The city has long sought to enliven the downtown region — more Temecula or Gaslamp San Diego, less Mayberry — but some residents love it as it is, a quaint throwback that gives the city of 100,000-plus a genuine small town feel.

This dynamic has led to some clashes in the last few years as the city approved plans for businesses such as an outdoor restaurant and a microbrewery that will bring more traffic to formerly sleepy streets.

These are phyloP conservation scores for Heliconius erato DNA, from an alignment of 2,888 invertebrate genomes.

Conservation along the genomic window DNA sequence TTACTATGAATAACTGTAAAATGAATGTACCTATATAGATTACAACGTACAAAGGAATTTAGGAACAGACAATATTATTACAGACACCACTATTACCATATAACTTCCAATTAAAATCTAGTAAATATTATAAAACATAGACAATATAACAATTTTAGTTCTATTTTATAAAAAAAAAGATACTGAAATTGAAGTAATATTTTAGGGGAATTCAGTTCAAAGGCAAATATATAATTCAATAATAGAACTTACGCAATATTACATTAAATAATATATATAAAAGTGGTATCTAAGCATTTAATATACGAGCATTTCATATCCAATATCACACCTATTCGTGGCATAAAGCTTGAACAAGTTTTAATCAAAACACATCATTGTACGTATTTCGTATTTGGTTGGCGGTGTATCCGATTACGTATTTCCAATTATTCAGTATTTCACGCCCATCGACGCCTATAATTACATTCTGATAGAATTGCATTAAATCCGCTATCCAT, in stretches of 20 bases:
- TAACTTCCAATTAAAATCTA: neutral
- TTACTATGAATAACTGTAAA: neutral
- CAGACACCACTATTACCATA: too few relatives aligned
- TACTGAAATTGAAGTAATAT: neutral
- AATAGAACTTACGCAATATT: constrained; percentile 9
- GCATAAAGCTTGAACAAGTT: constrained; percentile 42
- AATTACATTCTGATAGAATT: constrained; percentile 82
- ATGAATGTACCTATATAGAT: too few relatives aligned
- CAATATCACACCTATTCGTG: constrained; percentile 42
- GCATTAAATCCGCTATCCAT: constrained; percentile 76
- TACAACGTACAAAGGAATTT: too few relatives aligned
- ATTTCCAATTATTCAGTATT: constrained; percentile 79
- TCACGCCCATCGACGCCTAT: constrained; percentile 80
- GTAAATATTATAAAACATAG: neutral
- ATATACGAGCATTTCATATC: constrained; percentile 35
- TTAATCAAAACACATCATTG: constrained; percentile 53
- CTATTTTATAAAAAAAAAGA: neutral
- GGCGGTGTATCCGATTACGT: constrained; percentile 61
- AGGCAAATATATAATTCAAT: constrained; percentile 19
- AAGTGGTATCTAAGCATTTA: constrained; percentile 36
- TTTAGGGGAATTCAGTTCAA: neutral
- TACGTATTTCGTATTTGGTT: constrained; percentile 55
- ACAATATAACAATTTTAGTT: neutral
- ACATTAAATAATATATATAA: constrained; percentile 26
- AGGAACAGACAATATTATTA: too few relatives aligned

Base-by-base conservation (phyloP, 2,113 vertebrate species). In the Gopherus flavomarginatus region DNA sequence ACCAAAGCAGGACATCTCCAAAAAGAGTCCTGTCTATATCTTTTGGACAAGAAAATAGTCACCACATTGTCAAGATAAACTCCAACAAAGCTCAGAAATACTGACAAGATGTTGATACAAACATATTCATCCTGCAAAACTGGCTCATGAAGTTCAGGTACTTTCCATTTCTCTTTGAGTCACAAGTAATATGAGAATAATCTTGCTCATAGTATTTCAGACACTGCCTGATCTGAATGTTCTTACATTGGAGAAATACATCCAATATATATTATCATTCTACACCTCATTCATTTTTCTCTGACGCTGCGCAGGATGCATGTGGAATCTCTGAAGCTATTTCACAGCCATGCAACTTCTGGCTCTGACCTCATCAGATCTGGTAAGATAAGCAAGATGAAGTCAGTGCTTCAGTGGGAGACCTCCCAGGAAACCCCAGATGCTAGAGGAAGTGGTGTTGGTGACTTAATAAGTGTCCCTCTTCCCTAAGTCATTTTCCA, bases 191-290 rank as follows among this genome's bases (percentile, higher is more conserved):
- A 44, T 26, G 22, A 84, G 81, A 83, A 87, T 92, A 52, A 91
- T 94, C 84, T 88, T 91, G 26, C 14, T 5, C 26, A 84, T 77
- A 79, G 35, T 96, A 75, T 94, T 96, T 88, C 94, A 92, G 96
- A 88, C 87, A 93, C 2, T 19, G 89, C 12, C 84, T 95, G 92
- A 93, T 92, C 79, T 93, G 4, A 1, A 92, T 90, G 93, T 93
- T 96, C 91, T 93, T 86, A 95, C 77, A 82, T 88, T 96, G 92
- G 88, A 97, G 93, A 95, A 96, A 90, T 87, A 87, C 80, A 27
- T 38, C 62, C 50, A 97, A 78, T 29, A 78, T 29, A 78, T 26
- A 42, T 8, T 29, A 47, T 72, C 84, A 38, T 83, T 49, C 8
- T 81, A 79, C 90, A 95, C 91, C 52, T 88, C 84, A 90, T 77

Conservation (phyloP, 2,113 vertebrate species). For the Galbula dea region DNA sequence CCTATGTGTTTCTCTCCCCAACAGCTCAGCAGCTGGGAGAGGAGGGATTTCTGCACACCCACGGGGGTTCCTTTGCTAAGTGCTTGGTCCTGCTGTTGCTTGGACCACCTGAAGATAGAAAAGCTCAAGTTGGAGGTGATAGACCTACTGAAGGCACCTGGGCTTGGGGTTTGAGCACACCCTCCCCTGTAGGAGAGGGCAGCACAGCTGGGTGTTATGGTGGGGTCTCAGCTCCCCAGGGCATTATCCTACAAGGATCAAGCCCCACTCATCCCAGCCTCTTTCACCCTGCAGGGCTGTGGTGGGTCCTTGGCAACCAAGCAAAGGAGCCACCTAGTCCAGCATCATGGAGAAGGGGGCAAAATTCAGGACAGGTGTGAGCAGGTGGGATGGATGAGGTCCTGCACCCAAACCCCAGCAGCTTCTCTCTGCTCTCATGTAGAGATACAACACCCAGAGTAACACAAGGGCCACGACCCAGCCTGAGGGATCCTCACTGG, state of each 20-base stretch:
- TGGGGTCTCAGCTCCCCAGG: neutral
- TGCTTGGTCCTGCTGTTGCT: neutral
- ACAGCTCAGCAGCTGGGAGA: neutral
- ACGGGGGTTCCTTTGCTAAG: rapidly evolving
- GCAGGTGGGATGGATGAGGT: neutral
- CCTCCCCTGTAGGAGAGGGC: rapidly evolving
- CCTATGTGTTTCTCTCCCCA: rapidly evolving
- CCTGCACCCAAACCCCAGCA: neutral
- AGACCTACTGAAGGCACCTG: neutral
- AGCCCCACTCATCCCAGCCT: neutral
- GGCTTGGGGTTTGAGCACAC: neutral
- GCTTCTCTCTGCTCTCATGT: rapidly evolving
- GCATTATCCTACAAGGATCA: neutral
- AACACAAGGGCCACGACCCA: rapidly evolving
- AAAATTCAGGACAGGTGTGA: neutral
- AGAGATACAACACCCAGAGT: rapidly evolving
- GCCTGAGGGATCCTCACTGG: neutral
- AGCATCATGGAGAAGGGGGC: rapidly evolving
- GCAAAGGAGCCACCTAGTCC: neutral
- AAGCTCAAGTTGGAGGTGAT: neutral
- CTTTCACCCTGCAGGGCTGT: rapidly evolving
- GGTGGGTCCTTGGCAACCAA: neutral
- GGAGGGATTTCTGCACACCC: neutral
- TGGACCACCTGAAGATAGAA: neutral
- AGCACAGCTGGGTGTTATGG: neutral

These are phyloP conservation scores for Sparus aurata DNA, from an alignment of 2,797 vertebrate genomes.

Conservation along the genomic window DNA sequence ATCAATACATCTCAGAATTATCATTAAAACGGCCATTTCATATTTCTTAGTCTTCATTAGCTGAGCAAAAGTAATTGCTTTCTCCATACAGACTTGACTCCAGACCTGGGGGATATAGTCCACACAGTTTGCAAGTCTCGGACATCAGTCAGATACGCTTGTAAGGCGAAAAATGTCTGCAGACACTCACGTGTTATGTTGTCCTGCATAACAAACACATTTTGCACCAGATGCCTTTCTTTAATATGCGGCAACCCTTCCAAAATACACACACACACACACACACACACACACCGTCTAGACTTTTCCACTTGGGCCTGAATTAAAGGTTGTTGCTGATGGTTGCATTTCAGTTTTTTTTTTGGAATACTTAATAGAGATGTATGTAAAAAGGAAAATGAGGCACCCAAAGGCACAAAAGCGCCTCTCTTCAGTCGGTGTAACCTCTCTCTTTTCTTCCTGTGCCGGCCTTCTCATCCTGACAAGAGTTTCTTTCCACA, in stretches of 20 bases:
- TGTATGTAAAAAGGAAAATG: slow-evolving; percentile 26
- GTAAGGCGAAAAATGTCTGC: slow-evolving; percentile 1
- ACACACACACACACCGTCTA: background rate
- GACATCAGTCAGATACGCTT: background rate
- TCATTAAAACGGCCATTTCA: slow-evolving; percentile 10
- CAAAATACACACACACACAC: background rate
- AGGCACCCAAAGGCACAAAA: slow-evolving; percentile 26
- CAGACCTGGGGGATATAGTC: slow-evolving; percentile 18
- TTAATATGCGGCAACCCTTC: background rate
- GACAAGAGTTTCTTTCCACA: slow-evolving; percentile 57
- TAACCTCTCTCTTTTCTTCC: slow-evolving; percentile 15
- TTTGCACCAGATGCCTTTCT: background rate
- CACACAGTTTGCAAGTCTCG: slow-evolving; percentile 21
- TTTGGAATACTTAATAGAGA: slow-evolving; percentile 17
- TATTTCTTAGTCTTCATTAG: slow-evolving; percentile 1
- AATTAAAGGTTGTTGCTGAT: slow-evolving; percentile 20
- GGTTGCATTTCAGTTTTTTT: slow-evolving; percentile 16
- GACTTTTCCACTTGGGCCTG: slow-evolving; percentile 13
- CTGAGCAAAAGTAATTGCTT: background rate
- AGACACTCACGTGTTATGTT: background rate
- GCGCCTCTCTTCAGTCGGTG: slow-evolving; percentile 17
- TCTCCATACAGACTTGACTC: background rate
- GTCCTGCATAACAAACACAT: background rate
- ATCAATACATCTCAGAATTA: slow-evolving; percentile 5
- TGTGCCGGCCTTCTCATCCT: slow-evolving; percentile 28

City officials have justified the changes to the plan for the downtown — which included scrapping the ‘historic’ part of its name — by pointing to the revenue the area could generate for the city’s general fund. And there are plenty of residents who have been pining for more shops and restaurants, such as DownTown PUBlic, that give them a reason to stay local instead of driving down to Old Town Temecula.

  1. Great idea! It’s super expensive to open a restaurant and these types of programs show the city is serious about attracting new businesses and is focused on developing zones which create density and foster new connections.